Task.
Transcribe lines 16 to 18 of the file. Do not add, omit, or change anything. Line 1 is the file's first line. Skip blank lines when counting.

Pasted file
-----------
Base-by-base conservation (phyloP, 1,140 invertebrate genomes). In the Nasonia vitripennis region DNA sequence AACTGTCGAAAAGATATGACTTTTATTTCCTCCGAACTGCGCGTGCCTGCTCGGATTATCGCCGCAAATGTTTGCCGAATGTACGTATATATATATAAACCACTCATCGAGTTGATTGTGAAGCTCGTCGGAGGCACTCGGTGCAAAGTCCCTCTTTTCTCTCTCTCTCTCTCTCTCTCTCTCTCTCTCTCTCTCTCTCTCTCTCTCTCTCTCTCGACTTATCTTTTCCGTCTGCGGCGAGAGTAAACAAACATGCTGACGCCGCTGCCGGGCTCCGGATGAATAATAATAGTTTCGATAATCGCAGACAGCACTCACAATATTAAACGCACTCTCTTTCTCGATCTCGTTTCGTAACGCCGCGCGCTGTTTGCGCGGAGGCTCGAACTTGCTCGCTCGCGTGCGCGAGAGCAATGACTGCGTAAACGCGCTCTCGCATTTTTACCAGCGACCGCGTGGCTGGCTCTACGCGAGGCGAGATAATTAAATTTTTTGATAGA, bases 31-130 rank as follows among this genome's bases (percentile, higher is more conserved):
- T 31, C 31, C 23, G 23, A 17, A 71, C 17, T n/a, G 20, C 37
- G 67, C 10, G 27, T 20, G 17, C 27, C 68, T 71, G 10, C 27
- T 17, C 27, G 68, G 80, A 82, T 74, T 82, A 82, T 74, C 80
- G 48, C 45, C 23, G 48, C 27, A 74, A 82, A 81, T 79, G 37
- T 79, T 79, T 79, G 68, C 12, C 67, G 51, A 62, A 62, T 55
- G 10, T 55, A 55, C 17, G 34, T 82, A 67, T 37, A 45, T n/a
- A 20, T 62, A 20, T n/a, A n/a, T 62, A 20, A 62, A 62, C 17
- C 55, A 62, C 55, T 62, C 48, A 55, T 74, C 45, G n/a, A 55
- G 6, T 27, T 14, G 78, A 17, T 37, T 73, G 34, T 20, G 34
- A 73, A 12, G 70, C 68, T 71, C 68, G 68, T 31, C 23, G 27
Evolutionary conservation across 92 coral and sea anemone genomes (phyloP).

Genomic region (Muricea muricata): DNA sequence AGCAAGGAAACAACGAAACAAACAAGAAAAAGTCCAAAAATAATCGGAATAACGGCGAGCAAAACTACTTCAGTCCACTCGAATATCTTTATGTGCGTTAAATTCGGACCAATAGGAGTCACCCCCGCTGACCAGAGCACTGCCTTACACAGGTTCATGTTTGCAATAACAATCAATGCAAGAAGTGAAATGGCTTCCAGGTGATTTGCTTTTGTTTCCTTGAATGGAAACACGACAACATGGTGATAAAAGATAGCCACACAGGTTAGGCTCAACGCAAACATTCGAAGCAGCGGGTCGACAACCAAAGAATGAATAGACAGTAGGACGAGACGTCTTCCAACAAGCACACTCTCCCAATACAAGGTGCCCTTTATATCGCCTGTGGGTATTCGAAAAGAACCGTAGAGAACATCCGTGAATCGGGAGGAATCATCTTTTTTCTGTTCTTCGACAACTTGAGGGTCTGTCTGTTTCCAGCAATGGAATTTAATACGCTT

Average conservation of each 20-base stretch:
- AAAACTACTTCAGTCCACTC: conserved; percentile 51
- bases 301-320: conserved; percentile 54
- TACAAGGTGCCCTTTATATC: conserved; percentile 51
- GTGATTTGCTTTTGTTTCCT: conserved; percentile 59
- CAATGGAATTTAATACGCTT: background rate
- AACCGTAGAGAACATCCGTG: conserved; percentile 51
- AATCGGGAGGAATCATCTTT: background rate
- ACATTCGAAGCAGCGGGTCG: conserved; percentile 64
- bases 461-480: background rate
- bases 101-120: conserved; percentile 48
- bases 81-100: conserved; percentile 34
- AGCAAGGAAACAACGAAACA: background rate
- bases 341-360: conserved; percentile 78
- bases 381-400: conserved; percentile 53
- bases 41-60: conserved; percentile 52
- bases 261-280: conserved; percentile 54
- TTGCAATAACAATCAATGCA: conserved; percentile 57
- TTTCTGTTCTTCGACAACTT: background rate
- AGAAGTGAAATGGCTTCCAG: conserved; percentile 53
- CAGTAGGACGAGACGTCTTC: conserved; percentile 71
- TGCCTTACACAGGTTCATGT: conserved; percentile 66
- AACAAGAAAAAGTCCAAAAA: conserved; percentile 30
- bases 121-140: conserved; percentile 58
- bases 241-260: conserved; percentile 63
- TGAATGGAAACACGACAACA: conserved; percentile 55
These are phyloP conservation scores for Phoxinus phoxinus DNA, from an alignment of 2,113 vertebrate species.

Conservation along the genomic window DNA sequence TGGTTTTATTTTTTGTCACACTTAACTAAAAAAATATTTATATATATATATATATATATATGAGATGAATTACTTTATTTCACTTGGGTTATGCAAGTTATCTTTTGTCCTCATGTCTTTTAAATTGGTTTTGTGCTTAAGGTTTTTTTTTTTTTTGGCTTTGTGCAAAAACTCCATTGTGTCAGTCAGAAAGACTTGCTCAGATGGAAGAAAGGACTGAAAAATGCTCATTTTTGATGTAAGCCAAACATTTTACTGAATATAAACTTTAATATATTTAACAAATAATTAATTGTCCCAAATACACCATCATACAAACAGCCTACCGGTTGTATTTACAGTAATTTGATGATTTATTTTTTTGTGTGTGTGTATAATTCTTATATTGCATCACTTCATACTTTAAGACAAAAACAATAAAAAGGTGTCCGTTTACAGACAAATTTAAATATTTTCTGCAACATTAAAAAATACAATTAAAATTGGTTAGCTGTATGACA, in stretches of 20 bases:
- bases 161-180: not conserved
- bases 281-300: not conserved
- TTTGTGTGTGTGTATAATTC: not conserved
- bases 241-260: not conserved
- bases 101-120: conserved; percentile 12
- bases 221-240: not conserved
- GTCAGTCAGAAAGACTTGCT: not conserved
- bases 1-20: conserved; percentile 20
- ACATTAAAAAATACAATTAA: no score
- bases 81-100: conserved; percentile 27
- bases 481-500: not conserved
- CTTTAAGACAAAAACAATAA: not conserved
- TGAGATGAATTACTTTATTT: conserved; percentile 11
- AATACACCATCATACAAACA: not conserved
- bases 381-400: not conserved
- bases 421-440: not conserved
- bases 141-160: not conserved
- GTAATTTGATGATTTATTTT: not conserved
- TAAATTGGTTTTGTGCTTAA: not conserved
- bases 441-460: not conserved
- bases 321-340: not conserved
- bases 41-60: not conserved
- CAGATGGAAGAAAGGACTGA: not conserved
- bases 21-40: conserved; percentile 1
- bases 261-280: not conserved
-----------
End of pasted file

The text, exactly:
- bases 301-320: conserved; percentile 54
- TACAAGGTGCCCTTTATATC: conserved; percentile 51
- GTGATTTGCTTTTGTTTCCT: conserved; percentile 59